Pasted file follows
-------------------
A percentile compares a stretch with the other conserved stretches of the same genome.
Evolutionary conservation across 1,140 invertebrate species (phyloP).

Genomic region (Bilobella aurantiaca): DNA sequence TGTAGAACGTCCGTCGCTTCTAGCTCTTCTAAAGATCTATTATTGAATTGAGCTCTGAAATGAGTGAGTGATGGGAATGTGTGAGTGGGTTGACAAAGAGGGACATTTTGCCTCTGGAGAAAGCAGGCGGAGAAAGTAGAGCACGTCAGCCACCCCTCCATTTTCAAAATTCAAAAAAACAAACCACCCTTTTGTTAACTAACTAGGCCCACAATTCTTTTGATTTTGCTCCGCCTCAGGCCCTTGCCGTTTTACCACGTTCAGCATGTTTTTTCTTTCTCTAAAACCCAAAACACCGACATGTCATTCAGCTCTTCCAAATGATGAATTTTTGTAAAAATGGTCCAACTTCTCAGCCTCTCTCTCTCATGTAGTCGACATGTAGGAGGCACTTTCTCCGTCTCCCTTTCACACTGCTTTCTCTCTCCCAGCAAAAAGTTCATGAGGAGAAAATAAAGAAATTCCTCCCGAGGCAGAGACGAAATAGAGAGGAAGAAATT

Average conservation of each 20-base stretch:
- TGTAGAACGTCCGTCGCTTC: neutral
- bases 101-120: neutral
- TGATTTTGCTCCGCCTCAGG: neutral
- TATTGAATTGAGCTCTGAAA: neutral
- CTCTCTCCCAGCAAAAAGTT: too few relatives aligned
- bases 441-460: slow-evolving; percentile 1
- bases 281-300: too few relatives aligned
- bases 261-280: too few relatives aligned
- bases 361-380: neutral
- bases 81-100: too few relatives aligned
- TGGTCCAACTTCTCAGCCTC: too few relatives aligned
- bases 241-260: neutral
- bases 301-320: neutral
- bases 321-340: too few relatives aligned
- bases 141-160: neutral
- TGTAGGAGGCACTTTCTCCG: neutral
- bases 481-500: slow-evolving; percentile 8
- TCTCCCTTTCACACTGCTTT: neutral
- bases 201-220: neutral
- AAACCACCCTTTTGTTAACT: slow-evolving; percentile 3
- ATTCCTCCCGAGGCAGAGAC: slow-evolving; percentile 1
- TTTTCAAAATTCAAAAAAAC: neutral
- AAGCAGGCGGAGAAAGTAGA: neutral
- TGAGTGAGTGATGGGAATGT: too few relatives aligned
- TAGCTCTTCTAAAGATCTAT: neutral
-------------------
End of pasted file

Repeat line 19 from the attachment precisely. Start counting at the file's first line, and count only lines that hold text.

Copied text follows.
- bases 141-160: neutral